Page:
“If we spent even as short a time as we spend brushing our teeth each day nurturing our minds, this world would be a different place.”Richard Davidson, Ph.D.
Founder, Center for Healthy Minds
If you have ever had one of those days when you feel down and grouchy, and like you just can’t see the good in anything, you are not alone. It turns out that humans have a natural tendency to notice and learn from negative information more than positive. Psychologists who study this tendency report that it develops in all of us early in life as a means of self-preservation. In other words, we watch for and react quickly to negative situations to keep ourselves safe.
Here’s a definition of negativity bias from psychologist Dr. Amrisha Vaish at the University of Virginia: “The propensity to attend to, learn from, and use negative information far more than positive information.”
Despite the evolutionary benefit of this instinctive draw to the negative, it can also cause us to miss the joy that comes with noticing what is good. Here is a recent example. A friend’s son was pitching for his high school baseball team and things were not going well. One pitch would bounce on the ground before the plate. The next would sail over the batter’s head. The pitcher was visibly frustrated when the coach called a time out and walked to the mound.
After a brief conversation, the coach returned to the dugout and my friend’s son faced the next three batters with precision and grace. They all struck out. His ability to hear feedback and re-focus was a remarkable demonstration of mental agility that was very fun to watch.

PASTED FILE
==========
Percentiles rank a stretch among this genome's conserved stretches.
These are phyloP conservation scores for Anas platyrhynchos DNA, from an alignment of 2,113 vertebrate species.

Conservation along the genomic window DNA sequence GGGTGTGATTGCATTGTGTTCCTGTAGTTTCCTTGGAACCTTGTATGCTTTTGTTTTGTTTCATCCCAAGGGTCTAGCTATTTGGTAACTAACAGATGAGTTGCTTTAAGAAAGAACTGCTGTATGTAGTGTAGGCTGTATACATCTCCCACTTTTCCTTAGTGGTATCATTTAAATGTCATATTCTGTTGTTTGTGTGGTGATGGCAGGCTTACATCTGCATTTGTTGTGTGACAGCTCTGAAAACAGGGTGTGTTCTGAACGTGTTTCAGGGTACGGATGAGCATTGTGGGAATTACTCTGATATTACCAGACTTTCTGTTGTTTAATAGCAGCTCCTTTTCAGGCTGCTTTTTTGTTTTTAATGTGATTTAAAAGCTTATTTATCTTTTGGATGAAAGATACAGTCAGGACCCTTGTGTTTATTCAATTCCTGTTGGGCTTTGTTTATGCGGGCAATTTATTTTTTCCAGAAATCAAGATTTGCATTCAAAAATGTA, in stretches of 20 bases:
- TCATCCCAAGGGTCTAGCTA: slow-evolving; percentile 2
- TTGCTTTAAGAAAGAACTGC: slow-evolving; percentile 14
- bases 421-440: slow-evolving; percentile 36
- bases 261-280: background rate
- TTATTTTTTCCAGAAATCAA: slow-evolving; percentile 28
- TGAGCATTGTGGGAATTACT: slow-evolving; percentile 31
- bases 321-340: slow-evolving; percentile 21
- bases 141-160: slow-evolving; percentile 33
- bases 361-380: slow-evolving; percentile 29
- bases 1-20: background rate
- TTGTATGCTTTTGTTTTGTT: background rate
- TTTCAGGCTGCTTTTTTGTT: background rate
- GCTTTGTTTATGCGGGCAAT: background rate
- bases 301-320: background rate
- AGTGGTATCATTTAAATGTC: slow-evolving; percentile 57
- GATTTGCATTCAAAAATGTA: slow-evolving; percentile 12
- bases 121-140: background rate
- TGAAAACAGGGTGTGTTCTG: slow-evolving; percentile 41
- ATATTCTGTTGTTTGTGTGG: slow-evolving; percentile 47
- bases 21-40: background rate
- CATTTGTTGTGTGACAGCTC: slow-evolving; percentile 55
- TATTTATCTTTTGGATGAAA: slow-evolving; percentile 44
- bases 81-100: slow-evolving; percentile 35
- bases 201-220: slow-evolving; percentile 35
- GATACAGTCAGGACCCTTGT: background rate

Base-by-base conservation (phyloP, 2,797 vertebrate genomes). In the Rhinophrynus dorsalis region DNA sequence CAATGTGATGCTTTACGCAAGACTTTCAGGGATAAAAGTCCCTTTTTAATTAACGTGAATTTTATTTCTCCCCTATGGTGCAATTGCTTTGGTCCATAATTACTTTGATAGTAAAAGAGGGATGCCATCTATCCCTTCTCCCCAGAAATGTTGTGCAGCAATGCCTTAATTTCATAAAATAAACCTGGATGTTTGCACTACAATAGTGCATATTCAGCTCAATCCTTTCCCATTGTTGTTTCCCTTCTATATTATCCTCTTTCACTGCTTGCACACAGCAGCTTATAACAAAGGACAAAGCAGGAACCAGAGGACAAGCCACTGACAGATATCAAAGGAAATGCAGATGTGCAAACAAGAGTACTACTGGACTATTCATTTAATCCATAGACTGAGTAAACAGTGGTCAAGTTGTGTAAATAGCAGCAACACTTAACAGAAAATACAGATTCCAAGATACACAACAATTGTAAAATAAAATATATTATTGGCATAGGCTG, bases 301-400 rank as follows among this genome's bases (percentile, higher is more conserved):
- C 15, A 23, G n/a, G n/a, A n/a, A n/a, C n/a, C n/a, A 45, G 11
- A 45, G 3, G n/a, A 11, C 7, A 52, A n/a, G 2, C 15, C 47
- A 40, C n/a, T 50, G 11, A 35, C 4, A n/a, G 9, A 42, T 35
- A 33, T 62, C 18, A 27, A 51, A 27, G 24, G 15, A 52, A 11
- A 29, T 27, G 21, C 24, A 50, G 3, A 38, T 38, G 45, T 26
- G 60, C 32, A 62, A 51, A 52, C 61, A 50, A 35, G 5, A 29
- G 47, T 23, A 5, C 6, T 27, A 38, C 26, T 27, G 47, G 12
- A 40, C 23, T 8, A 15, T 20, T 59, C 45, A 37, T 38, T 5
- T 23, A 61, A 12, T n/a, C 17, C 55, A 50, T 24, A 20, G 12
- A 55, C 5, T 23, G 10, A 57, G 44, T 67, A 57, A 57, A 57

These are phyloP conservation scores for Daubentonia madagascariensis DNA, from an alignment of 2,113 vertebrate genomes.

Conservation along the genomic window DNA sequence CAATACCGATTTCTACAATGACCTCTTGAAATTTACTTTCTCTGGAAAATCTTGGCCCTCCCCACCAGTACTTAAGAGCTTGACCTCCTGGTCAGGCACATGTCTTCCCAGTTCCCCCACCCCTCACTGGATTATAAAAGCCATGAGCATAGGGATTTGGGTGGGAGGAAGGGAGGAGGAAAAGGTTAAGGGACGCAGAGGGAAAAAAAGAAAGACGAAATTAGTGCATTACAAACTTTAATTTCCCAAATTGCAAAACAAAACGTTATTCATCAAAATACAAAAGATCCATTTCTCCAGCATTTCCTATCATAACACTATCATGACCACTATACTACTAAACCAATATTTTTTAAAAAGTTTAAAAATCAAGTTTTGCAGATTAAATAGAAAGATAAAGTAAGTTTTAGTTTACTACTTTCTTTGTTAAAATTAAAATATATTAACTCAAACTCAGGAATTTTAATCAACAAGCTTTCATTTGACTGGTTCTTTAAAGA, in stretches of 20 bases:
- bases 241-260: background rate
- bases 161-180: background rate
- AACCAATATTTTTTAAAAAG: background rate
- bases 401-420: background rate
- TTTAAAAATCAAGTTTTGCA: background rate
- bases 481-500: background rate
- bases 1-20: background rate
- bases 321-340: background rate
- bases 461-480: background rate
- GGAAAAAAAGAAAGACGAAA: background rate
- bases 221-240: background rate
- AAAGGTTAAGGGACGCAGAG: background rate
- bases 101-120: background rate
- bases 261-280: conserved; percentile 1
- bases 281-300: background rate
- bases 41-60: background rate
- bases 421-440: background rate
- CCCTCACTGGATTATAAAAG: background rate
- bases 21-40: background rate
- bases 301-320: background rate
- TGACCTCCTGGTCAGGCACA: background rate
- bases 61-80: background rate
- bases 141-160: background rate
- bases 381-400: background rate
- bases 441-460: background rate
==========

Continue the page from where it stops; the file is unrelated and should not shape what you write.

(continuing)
The next day, I asked his mom how he felt after the game and she reported that he was very down about his poor pitching before he recovered. He felt he had let his team down despite a great recovery and a win for the team. It was only after gentle cajoling that he was able to identify what went well and to acknowledge that he did something really cool after hearing the coaching.
Practicing mindfulness teaches us to be aware of our attention – whether we focus on the positive or the negative – and to note – without judgment – our thoughts and feelings. When our minds are drawn to the negative, the teaching is to note the feeling, accept it and then let it go. This can be frustrating because the negativity bias keeps drawing our minds back to the difficult emotions and events.
Thankfully, mindfulness also teaches that you’re not getting it wrong if your mind keeps going back to the negative, you’re just being human. And, the teaching offers many tools that help us to transition our attention over time to automatically notice the positive. Of these, one of my favorites is called savoring joy. This is a practice for anyone to use when you find yourself in a funk, or to practice on days when you feel great to begin to create well-worn neural pathways in your brain that lead to a better ability to notice the good.
So… what exactly does it mean to savor joy in a way that helps your brain counteract the negativity bias?